env:
        - name: TITLE
          value: "AKS Ingress Demo"
---
apiVersion: v1
kind: Service
metadata:
  name: aks-helloworld-two
spec:
  type: ClusterIP
  ports:
  - port: 80
  selector:
    app: aks-helloworld-two

Run the two demo applications using kubectl apply:

kubectl apply -f aks-helloworld-one.yaml --namespace ingress-basic
kubectl apply -f aks-helloworld-two.yaml --namespace ingress-basic

Create an ingress route

Both applications are now running on your Kubernetes cluster. To route traffic to each application, create a Kubernetes ingress resource. The ingress resource configures the rules that route traffic to one of the two applications.

In the following example, traffic to EXTERNAL_IP is routed to the service named aks-helloworld-one. Traffic to EXTERNAL_IP/hello-world-two is routed to the aks-helloworld-two service. Traffic to EXTERNAL_IP/static is routed to the service named aks-helloworld-one for static assets.

Create a file named hello-world-ingress.yaml and copy in the following example YAML.

apiVersion: extensions/v1beta1
kind: Ingress
metadata:
  name: hello-world-ingress
  namespace: ingress-basic
  annotations:
    kubernetes.io/ingress.class: nginx
    nginx.ingress.kubernetes.io/ssl-redirect: "false"
    nginx.ingress.kubernetes.io/rewrite-target: /$2
spec:
  rules:
  - http:
      paths:
      - backend:
          serviceName: aks-helloworld-one
          servicePort: 80
        path: /(.*)
      - backend:
          serviceName: aks-helloworld-two
          servicePort: 80
        path: /hello-world-two(/|$)(.*)
---
apiVersion: extensions/v1beta1
kind: Ingress
metadata:
  name: hello-world-ingress-static
  namespace: ingress-basic
  annotations:
    kubernetes.io/ingress.class: nginx
    nginx.ingress.kubernetes.io/ssl-redirect: "false"
    nginx.ingress.kubernetes.io/rewrite-target: /static/$2
spec:
  rules:
  - http:
      paths:
      - backend:
          serviceName: aks-helloworld-one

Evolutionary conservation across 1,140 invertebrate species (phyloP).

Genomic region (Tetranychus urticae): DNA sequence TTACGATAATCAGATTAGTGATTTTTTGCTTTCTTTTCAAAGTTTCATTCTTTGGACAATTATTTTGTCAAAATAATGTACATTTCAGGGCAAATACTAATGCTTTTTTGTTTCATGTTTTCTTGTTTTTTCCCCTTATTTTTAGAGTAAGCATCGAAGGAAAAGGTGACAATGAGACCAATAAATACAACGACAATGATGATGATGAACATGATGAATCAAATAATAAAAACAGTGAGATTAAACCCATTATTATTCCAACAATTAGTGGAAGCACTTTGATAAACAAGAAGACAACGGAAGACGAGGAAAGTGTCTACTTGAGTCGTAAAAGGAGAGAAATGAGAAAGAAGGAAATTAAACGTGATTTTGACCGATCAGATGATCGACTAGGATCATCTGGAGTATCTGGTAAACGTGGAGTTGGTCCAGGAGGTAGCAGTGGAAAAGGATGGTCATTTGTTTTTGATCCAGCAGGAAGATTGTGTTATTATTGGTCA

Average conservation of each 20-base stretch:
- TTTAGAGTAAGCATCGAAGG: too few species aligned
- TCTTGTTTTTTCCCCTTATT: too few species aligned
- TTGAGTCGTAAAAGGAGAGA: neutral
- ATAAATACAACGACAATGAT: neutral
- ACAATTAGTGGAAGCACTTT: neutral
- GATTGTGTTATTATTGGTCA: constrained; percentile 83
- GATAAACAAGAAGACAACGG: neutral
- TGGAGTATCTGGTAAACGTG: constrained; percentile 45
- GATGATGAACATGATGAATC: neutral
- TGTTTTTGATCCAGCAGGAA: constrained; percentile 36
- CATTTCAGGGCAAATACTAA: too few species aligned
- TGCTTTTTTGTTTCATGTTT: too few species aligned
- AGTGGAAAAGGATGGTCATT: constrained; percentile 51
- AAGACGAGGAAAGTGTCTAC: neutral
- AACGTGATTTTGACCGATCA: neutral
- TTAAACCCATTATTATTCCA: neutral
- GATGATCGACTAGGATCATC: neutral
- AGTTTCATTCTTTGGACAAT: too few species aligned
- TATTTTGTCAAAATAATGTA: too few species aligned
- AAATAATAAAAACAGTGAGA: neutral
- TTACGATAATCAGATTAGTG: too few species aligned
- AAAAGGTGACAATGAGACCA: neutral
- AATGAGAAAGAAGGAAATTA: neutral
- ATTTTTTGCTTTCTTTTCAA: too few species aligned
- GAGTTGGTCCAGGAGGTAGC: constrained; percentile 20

servicePort: 80
        path: /static(/|$)(.*)

Create the ingress resource using the kubectl apply -f hello-world-ingress.yaml command.

$ kubectl apply -f hello-world-ingress.yaml

ingress.extensions/hello-world-ingress created
ingress.extensions/hello-world-ingress-static created

Test the ingress controller

To test the routes for the ingress controller, browse to the two applications. Open a web browser to the IP address of your NGINX ingress controller, such as EXTERNAL_IP. The first demo application is displayed in the web browser, as shown in the follow example:

First app running behind the ingress controller

Now add the /hello-world-two path to the IP address, such as EXTERNAL_IP/hello-world-two. The second demo application with the custom title is displayed:

Second app running behind the ingress controller

Clean up resources

This article used Helm to install the ingress components and sample apps. When you deploy a Helm chart, a number of Kubernetes resources are created. These resources includes pods, deployments, and services. To clean up these resources, you can either delete the entire sample namespace, or the individual resources.

Delete the sample namespace and all resources

To delete the entire sample namespace, use the kubectl delete command and specify your namespace name. All the resources in the namespace are deleted.

kubectl delete namespace ingress-basic

Delete resources individually

Alternatively, a more granular approach is to delete the individual resources created. List the Helm releases with the helm list command. Look for charts named nginx-ingress and aks-helloworld, as shown in the following example output:

$ helm list --namespace ingress-basic

NAME                    NAMESPACE       REVISION        UPDATED                                 STATUS          CHART                   APP VERSION
nginx-ingress           ingress-basic   1               2020-01-06 19:55:46.358275 -0600 CST    deployed        nginx-ingress-1.27.1    0.26.1  

Uninstall the releases with the helm uninstall command. The following example uninstalls the NGINX ingress deployment.

$ helm uninstall nginx-ingress --namespace ingress-basic

release "nginx-ingress" uninstalled

Next, remove the two sample applications:

kubectl delete -f aks-helloworld-one.yaml --namespace ingress-basic
kubectl delete -f aks-helloworld-two.yaml --namespace ingress-basic

Remove the ingress route that directed traffic to the sample apps:

kubectl delete -f hello-world-ingress.yaml

Finally, you can delete the itself namespace. Use the kubectl delete command and specify your namespace name:

kubectl delete namespace ingress-basic

Next steps

This article included some external components to AKS. To learn more about these components, see the following project pages:

You can also: